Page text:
Forestry, and the plight of the world’s forests, has become something of a poster campaign for all that is wrong environmentally. Loss of species, climate change, the degradation of our natural environment, they all seem to have forestry issues somewhere at heart. Because of this there has developed an emotional attachment to logging and tree felling that is sometimes misplaced. Timber is a natural and sustainable resource that the global economy relies heavily upon. The answer to global issues with deforestation lies in the correct management of forests, and this is where the ethical forestry investor can make a difference.

Demand for timber

As a result of the global economic downturn, demand for timber and timber products has fallen recently. The construction industry for example, one of the main consumers of timber products, has shrunk dramatically with new builds decreasing by around a half in Europe and the US. The Food and Agriculture Organization’s (FAO) State of the World’s Forests 2009 report stated that “Wood demand is unlikely to reach the peak of 2005-2006 again in the foreseeable future."

But although demand has technically decreased, the picture is not as simple as that. With continuing crackdowns on illegal logging practices and a plethora of sustainable certification standards, demand for sustainably sourced timber continues to rise. Demand for timber is still huge and with a rapidly growing population, particularly in the developing world, looks set to continue. Sustainable forestry investment is struggling to meet this demand and as a consequence there are still plenty of opportunities available for investing in forestry.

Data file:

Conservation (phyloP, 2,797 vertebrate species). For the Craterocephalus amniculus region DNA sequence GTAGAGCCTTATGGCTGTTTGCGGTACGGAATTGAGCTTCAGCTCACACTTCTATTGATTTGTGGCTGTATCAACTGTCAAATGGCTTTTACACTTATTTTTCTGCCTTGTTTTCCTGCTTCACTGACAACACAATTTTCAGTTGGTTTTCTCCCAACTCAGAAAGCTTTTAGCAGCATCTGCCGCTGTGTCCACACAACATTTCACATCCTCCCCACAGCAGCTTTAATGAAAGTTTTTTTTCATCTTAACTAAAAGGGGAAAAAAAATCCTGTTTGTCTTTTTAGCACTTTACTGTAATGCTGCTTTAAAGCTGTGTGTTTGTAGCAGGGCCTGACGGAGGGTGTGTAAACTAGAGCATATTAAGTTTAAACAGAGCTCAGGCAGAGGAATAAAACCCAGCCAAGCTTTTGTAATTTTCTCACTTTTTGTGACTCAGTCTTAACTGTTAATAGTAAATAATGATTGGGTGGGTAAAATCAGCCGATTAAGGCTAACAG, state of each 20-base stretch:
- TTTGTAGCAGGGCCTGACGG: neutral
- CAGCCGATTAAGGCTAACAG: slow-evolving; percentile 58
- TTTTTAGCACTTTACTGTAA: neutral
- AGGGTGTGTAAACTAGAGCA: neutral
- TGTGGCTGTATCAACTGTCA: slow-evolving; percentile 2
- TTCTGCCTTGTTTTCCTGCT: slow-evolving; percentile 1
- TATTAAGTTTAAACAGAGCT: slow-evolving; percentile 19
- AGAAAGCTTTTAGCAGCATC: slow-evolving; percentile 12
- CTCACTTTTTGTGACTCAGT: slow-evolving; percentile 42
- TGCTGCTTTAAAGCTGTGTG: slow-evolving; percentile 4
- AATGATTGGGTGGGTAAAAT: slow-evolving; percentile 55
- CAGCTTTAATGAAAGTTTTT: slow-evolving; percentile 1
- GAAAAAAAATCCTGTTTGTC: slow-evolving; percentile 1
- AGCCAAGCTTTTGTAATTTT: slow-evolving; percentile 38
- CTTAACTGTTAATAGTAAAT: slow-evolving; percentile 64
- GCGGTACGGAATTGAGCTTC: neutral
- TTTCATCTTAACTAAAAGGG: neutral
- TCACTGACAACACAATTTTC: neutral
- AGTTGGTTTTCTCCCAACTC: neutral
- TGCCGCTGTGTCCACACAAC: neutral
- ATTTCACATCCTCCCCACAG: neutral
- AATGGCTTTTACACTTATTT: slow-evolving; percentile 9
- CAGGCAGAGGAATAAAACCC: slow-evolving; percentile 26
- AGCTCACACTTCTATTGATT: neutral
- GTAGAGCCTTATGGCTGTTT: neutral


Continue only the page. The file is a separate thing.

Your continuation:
Investment opportunities are particularly available for those who insist that their investment goes to support sustainable forestry management and best practice.

Maybe the first thing to bear in mind if you are considering investing in forestry is that, like growing trees yourself, it is not something that is done quickly, or with an eye to a rapid return on your investment.

If you want to invest in forestry you should count on at least 10 years before looking for a return, and often up to 24 years.

Forestry investment

“If you don’t feel comfortable owning something for ten years, then don’t own it for ten minutes”
– Warren Buffett

Reasons to invest in forestry

  • Investing in forestry is environmentally conscious; supporting sustainable forestry gives it a chance to compete against less ethical practices;
  • There’s a profit to be made at the same time as doing something for the greater good.
  • Investing in forestry represents a long-term, stable investment with good long term return projections;
  • Forestry is not as prey to supply/demand fluctuations as other, short term, investments might be. There will always be some demand for these primary resources;
  • Investing in forestry is accessible for the small investor due to its low entry levels;
  • Forestry is not a volatile market or commodity, making returns more dependable.
  • Value rises with maturity: As trees grow, so does their marketable timber volume. The longer you leave them, the more they’re worth;